The Misunderstood Role of the Nose in Adult Sleep Disordered Breathing
Received Date: Sep 03, 2012 / Accepted Date: Sep 04, 2012 / Published Date: Sep 07, 2012
Sleep disordered breathing reflects a spectrum of disorders ranging from simple or habitual aesthetic snoring, to Obstructive Sleep Apnea (OSA) of varying severity. All of these entities result from increased upper airway resistance due to the summation of static and dynamic narrowing of any number of anatomical subsides in the upper aero digestive tract, including the nose, nasopharynx, retropalatal oropharynx, pharyngeal tonsil region, and retrolingual oropharynx
Sleep disordered breathing reflects a spectrum of disorders ranging from simple or habitual aesthetic snoring, to Obstructive Sleep Apnea (OSA) of varying severity. All of these entities result from increased upper airway resistance due to the summation of static and dynamic narrowing of any number of anatomical subsides in the upper aero digestive tract, including the nose, nasopharynx, retropalatal oropharynx, pharyngeal tonsil region, and retrolingual oropharynx. There is much misconception amongst primary care physicians and it lays public that the nasal airway is the central element in adults with OSA. Certainly, it is well accepted that nasopharyngeal obstruction in the form of adenoid hypertrophy is a significant contributing factor in children, and that removal of this obstruction is an effective means of remedy for obstructive sleep breathing . Still, it must be acknowledged that most data in this area examines the impact of adenotonsillar hypertrophy rather than adenoid hypertrophy alone, and consequently, adenotonsillectomy rather than adenoidectomy alone.
In adults, however, the physiologic contributions of nasal airflow to OSA-spectrum disorders are more questionable. This is somewhat counterintuitive because the nose does contribute approximately twothirds to total airway resistance . Nonetheless, data reveals that although nasal congestion may correlate with the symptom of snoring, there is no correlation with apnea hypopnea index , which is the primary metric of OSA. This issue was evaluated more quantitatively by other authors, who demonstrated that while there was some contribution of nasal resistance to the apnea hypopnea index, but it only accounted for 2.3% of the overall variance .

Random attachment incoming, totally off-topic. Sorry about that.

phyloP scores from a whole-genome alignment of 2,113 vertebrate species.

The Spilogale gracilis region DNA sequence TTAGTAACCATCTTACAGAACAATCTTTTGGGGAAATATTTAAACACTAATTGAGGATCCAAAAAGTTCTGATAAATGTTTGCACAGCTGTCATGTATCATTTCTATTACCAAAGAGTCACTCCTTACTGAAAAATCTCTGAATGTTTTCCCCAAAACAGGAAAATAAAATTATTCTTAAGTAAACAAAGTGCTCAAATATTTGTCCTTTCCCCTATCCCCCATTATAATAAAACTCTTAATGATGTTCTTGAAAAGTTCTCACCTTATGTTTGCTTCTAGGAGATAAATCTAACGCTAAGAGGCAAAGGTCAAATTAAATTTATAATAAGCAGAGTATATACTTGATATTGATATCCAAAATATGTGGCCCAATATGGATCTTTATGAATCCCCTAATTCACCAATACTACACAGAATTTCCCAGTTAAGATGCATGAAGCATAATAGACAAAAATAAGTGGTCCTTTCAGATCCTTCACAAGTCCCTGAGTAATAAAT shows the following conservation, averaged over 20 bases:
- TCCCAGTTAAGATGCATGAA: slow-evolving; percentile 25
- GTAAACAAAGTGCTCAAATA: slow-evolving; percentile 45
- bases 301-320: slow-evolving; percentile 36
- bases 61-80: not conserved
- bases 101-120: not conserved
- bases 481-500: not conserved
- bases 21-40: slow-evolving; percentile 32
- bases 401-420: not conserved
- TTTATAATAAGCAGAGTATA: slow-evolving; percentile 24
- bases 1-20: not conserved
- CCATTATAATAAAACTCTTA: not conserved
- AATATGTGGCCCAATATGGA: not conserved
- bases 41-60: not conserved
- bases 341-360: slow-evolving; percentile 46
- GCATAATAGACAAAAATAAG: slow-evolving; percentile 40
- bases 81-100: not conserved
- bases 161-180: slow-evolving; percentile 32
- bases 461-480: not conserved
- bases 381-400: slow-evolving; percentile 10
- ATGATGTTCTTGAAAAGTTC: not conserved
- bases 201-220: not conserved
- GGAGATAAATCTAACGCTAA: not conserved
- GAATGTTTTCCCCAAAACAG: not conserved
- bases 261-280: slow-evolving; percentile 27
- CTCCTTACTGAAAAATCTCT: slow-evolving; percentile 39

What is clear is that in patients with OSA who require continuous positive airway pressure, nasal obstruction is an important limiting factor in the success (tolerability) of this therapy . Furthermore, surgery to relieve nasal obstruction can significantly augment patients’ ability to utilize this modality of treatment . The role of nasal surgery in adult sleep disordered breathing should therefore be limited to a means to improve the symptom of snoring and to improve the tolerability of continuous positive airway pressure in those with OSA. Surgical relief of nasal obstruction has been shown to improve quality of life in those with snoring and OSA by augmenting daytime breathing and reducing fatigue . However, this may be similar to the effect of medical therapy, such as intranasal steroids, in management of chronic rhinitis.
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Citation: Meen EK, Chandra R (2012) The Misunderstood Role of the Nose in Adult Sleep Disordered Breathing. Otolaryngology 2:e107. Doi: 10.4172/2161-119X.1000e107
Copyright: © 2012 Meen EK, et al. This is an open-access article distributed under the terms of the Creative Commons Attribution License, which permits unrestricted use, distribution, and reproduction in any medium, provided the original author and source are credited.
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